certain knowledge was only attainable through reason.
Empiricism: Aristotle suggested that we use our senses to look
for truth and knowledge in the world outside ourselves.
- Romans differed from the Greeks in their
concept of education. They felt that the purpose of education
was to develop a citizenry that could contribute to society
in a practical way.
- When the Roman Catholic Church became a strong
force in European daily life (500 A.D. to 1500 A.D.), knowledge
was transmitted from the priest to the people. The primary
conception of the purpose of education was to transmit information.
- The Renaissance (15th to the 17th
centuries) revived the Greek concept of liberal education,
which stressed education as an exploration of the arts and
- Ren? Descartes (1596 – 1704) also built upon
Aristotle's empiricism with the concept that the child's
mind is a blank tablet (tabula rasa) that gets shaped and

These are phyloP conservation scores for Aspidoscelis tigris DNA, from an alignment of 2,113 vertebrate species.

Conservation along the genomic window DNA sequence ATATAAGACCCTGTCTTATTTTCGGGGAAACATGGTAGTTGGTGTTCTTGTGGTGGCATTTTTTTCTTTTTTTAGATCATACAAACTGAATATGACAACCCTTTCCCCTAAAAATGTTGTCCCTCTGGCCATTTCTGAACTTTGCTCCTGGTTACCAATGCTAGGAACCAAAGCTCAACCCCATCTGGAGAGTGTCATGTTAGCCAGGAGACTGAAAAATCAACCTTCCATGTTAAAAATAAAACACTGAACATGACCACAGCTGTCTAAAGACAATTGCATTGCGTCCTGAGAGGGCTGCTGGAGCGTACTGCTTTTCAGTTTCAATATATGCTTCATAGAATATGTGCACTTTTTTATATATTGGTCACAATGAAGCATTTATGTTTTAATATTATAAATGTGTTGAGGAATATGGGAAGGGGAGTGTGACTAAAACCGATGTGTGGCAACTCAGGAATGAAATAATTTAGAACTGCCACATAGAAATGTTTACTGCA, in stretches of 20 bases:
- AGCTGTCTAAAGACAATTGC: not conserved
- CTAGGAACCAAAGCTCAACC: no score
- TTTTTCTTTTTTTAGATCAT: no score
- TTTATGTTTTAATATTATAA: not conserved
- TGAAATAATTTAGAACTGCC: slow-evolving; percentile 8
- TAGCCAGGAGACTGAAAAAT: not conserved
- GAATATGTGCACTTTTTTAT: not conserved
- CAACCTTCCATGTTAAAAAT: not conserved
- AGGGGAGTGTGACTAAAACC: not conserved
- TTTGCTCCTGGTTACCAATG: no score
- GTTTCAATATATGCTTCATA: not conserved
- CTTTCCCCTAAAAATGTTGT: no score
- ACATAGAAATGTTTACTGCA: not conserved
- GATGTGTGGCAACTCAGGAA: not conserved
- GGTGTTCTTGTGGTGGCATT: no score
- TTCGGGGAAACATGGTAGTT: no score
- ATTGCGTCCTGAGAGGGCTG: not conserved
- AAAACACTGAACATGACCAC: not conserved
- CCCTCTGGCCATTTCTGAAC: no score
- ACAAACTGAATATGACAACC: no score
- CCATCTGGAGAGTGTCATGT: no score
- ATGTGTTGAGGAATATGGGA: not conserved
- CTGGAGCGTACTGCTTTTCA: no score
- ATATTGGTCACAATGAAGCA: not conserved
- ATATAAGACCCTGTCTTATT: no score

formed by his/her own experiences.
- Jean-Jacques Rousseau (1712 – 1778) was one
of the first philosophers to suggest that education should
be shaped to the child.
- Kant (1724 – 1804) refined and modernized
Plato's rationalist theory when he suggested that awareness
of knowledge may begin with experience, but much knowledge
exists prior to experience ("a priori" knowledge). Kant
was one of the first to recognize the cognitive processes
of the mind.
How Psychologists Have Thought of
The nineteenth century brought about the scientific study
of learning. The 20th century debate on how people
learn has focused largely on behaviorist vs. cognitive psychology.